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Loving my Oldies

Electric Fencing

69 posts in this topic

Pardon me, Greymate, your Wreckit is showing. :) :)

If you listened to what she said in the first place others wouldn't have had to spell it out.

I wouldn't dream of giving somebody else's pet a shock. This isn't a very nice thread.

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As for those people who want to keep cats out of the yard altogether. Camphor works perfectly as a cat deterent. Place it around the areas the cats frequent and replace every couple of weeks and the neighbouring cats will give your yard a miss.

Thanks for this, I will give it a go, I'd prefer they just stayed away rather than trapping them.

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BlackJaq   

Here are some links for electric netting in case nobody has posted it yet:

http://www.electricfenceaustralia.com.au/electric-fence-online-store/electric-fence-for-poultry.html

http://www.farmerswarehouse.com.au/product.php?productid=22168

They are intended for use on sheep and chickens and seem to work reasonably well for keeping foxes away from stock.

Edited by BlackJaq

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If you listened to what she said in the first place others wouldn't have had to spell it out.

I wouldn't dream of giving somebody else's pet a shock. This isn't a very nice thread.

I have already spelt out why her sage advice slipped past the electrical fencing in my mind.

And, at the risk of having to spell it out yet again, this thread, nice or not, was started to get advice and experiences.

By the way, what did you have for dinner tonight?

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As for those people who want to keep cats out of the yard altogether. Camphor works perfectly as a cat deterent. Place it around the areas the cats frequent and replace every couple of weeks and the neighbouring cats will give your yard a miss.

Thanks for this, I will give it a go, I'd prefer they just stayed away rather than trapping them.

I've never heard of this. I'll give it a go as well. I could place little balls of camphor (or maybe hanging strips if they are made ??) on the inside of the fence where Tippy generally comes in and where my cat doesn't go.

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As for those people who want to keep cats out of the yard altogether. Camphor works perfectly as a cat deterent. Place it around the areas the cats frequent and replace every couple of weeks and the neighbouring cats will give your yard a miss.

Thanks for this, I will give it a go, I'd prefer they just stayed away rather than trapping them.

I've never heard of this. I'll give it a go as well. I could place little balls of camphor (or maybe hanging strips if they are made ??) on the inside of the fence where Tippy generally comes in and where my cat doesn't go.

The supermarkets sell camphor in little green plastic hangers that are meant to be hung in a wardrobe but they are great to hang on fences and trees that cats like to climb. The camphor just evaporates every couple of weeks when they are outdoors. We had cats climbing the tree in our front yard, peeing on our front door and climbing the fence at night to fight in our yard, once the dogs were in for the night. The camphor was my last resort before trapping them and it worked a treat. The cats would go through the neighbours yards and cross the street to get away from our place.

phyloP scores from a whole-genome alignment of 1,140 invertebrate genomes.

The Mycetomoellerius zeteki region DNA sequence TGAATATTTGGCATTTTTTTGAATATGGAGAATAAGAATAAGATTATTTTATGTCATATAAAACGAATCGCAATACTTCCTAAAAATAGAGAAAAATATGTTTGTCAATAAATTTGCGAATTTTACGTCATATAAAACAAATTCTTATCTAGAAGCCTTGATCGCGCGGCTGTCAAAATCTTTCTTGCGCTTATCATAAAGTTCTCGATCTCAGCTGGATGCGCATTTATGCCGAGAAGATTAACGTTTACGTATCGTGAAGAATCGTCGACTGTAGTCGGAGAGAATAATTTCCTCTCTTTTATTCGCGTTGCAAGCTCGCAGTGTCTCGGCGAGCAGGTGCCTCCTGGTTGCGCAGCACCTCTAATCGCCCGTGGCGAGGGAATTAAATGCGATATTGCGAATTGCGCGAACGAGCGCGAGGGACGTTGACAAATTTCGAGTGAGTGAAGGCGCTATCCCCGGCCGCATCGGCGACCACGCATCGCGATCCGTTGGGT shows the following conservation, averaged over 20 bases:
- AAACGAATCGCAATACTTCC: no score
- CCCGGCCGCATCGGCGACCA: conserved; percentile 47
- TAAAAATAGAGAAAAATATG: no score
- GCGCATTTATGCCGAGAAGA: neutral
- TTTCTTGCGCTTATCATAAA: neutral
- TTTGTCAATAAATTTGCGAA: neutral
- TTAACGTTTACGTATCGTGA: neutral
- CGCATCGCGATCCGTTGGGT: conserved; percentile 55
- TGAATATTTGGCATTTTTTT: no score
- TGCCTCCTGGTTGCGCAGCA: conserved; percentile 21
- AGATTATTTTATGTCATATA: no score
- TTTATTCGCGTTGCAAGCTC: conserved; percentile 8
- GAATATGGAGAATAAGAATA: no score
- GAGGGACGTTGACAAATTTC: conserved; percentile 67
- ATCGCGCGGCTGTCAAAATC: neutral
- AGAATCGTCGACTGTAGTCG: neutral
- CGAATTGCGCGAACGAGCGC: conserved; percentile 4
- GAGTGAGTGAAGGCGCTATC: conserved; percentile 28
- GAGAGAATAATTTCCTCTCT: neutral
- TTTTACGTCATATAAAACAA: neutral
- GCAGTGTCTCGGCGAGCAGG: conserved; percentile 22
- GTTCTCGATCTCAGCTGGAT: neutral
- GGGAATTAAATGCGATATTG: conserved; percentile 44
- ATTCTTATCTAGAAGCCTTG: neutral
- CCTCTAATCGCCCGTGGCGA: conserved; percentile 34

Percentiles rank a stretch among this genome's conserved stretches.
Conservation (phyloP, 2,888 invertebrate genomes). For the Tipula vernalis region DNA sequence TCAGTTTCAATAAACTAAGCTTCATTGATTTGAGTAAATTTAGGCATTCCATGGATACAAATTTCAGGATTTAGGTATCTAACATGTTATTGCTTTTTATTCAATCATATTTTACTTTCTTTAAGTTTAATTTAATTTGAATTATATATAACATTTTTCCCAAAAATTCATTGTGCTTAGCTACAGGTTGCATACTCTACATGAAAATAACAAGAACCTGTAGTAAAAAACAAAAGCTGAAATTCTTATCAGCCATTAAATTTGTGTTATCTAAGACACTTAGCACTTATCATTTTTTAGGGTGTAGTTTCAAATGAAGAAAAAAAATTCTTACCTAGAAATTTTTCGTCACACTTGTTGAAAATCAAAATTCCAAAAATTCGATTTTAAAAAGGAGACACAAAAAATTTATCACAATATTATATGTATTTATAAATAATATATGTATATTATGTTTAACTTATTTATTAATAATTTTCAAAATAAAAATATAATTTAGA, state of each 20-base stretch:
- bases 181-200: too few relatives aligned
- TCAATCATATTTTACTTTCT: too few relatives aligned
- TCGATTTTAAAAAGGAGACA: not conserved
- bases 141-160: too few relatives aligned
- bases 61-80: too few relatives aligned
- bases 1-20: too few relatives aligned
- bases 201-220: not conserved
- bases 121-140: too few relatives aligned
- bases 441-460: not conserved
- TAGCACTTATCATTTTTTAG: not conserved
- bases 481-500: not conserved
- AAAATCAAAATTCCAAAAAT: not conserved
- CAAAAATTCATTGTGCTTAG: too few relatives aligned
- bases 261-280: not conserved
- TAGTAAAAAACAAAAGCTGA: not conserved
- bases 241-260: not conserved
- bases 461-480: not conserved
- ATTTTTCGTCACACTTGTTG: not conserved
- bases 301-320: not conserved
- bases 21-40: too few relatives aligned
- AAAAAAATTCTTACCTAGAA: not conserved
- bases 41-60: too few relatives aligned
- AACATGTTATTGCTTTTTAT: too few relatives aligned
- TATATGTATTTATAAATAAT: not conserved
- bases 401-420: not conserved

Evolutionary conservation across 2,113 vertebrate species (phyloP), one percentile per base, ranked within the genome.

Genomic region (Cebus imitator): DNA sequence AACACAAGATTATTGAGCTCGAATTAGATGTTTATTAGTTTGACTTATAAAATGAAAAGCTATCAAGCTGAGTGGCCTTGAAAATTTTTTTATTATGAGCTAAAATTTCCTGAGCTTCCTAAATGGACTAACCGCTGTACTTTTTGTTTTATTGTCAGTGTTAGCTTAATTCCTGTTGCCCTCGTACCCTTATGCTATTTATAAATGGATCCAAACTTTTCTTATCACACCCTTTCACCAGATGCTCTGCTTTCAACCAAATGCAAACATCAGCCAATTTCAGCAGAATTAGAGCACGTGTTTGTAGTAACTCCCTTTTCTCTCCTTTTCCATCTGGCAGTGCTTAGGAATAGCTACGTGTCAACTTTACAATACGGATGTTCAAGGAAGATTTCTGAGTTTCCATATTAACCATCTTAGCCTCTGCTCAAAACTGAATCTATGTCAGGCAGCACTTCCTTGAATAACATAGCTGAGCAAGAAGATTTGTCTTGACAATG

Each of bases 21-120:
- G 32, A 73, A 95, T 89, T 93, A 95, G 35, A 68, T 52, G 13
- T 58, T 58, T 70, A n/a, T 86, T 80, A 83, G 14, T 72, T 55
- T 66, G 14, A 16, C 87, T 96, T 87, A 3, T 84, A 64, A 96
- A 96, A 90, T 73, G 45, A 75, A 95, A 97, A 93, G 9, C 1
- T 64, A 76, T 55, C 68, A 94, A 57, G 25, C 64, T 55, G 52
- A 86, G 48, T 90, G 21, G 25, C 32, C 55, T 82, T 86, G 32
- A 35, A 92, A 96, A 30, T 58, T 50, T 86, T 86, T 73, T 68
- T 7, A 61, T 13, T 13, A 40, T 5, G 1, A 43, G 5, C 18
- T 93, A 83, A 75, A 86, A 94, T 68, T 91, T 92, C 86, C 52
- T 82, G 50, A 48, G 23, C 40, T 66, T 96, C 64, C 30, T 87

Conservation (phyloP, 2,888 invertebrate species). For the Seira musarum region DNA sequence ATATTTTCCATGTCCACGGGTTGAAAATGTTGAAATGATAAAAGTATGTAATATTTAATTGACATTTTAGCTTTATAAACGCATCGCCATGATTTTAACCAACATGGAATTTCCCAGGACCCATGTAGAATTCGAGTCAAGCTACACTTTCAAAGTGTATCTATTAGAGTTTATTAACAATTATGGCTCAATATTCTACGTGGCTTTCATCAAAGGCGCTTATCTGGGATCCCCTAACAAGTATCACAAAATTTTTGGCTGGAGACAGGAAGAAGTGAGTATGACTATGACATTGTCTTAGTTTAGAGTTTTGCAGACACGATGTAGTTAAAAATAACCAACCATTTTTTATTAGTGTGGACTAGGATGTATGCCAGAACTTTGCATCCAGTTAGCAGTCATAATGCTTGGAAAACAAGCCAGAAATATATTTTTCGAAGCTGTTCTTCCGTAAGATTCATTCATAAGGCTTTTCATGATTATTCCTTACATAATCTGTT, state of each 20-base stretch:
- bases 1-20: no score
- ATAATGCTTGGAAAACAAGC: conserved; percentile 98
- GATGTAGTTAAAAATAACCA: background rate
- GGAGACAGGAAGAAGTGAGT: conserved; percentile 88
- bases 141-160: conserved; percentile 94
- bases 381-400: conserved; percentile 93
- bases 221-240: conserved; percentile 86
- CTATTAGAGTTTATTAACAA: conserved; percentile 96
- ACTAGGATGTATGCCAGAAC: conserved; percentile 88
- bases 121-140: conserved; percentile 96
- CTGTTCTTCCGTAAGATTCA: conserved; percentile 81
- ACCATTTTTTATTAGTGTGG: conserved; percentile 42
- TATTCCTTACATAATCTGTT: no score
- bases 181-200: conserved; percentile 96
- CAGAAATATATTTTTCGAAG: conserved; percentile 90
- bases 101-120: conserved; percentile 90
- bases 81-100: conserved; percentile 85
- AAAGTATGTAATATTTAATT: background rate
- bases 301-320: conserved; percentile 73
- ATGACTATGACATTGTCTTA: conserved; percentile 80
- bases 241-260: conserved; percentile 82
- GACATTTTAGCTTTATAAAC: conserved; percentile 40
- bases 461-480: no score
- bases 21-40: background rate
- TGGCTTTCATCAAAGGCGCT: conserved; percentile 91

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FWIW, I have a cat and I live rurally. Yowie is predominantly an indoor cat, but he does come out for a walk around my place with the dogs under supervision. He is also trained to walk on a harnass and he has an outdoor run. He is managed this way for his own safety and because I know he is a skilled and determined hunter.

As I said previously, I am aware of the laws with regards to domestic animals, but my fencing is specifically to keep my horses safer. My boundary fences are almost all netting, barring a section which I'm saving up to upgrade from ringlock to netting also. The netting has electric offsets on the horses side of the fence. Another section is three strand electric because the ground is too uneven currently to run netting tightly along it. I've already spent a small fortune on fencing to keep my animals in and to try to keep everyone elses out. To get hit by the electric fence the neighbouring hunting dogs would need to go completely over, through or under the boundary fencing. If they decide to breach the physical barrier and cop a zap that is enough to snap them out of prey drive, surely that's preferable to me having to shoot them to stop them ripping up my horses? :confused: I love dogs obviously so I would be extremely distressed if I had to do that, especially given I know it's not their fault, the buck stops with the owners. I've had issues with them previously and I've seen first hand the carnage after they have brought down wildlife. I initially went down the well worn path of contacting the Police/Stock Squad/Council, what a complete and utter waste of time!

S

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sheena   

Here are some links for electric netting in case nobody has posted it yet:

http://www.electricfenceaustralia.com.au/electric-fence-online-store/electric-fence-for-poultry.html

http://www.farmerswarehouse.com.au/product.php?productid=22168

They are intended for use on sheep and chickens and seem to work reasonably well for keeping foxes away from stock.

I will keep that in mind when my chook fence needs replacing. ATM I just have a couple of hot wires running around the fence low to the ground to keep foxes & dogs away. I din't know you could get a mesh :)

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